Black Stone Cherry at Waverly Hills. Photo by Josh London

BSC refers to their fellow tour-mates as being their "friends," and open shows for them even though they have surpassed what most of their U.S. tour-mates still aspire to do play overseas where the live music scene is actually a little more "live."

As soon as they arrived back from their last European tour in June, they scheduled their first show back in Kentucky in Louisville, at Headliners Music Hall on July 11.

I caught up with them there for a very brief interview. They were extremely excited to be playing at home again and were happy to answer a couple of questions:

LMN: What has changed since you signed with Roadrunner Records?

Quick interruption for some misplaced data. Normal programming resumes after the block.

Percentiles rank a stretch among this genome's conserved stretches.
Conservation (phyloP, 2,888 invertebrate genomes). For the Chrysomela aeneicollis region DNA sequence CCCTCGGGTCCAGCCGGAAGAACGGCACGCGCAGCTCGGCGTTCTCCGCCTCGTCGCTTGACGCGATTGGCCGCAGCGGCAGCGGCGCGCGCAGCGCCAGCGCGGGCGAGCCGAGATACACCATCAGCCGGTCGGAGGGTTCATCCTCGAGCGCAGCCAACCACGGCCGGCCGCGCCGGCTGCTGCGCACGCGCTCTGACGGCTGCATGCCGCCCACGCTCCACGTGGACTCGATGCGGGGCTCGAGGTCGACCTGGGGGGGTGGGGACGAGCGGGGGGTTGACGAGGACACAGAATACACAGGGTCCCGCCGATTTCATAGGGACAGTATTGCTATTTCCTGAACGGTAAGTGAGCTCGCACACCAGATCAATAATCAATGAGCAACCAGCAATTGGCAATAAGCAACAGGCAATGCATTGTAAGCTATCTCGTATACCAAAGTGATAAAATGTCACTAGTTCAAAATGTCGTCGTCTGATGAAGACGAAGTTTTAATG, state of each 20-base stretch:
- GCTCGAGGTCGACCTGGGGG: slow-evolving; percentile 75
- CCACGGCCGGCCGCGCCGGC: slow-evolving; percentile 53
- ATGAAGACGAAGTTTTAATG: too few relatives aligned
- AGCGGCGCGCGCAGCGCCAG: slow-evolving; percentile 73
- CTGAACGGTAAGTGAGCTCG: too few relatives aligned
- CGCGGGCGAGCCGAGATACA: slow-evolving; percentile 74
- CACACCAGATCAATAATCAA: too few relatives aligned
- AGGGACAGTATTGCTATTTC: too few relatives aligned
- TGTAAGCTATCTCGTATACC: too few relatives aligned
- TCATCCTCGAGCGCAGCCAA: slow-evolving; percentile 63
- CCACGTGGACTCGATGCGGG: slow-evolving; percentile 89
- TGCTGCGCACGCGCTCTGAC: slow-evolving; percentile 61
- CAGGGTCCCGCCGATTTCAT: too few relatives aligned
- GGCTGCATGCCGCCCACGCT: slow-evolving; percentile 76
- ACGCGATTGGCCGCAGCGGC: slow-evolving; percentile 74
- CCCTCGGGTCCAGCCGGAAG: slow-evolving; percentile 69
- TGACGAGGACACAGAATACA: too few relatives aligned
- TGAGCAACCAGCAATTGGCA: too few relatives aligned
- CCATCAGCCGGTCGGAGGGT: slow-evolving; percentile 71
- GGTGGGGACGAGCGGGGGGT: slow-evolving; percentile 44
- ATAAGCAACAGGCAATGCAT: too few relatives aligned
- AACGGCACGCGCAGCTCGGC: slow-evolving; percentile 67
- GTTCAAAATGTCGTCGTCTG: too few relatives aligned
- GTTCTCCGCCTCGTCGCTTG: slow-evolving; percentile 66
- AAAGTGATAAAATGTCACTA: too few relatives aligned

John Fred: "Actually, the ability to be able to - or to have an opportunity to - go out and play in front of people and have the chance to spread our music we created, e very since you knew us, even before we had a deal to spread that music to other people, who had never heard it before."

LMN: What is the biggest difference between the European live music scene and the American live music scene?

Chris: "There is not a huge difference, but there is a difference. At home the crowd is often a little more timid because the security is often like ‘if you move, I will break your jaw', whereas over there (Europe the security feels like if they move they will get their jaw broken. So the crowd over there really doesn't care. That's main difference. It has to do with the security guards. It creates a fear in the fans here, They feel if they get a little out of hand they are going to get thrown out, whereas it is exactly the opposite over there (Europe."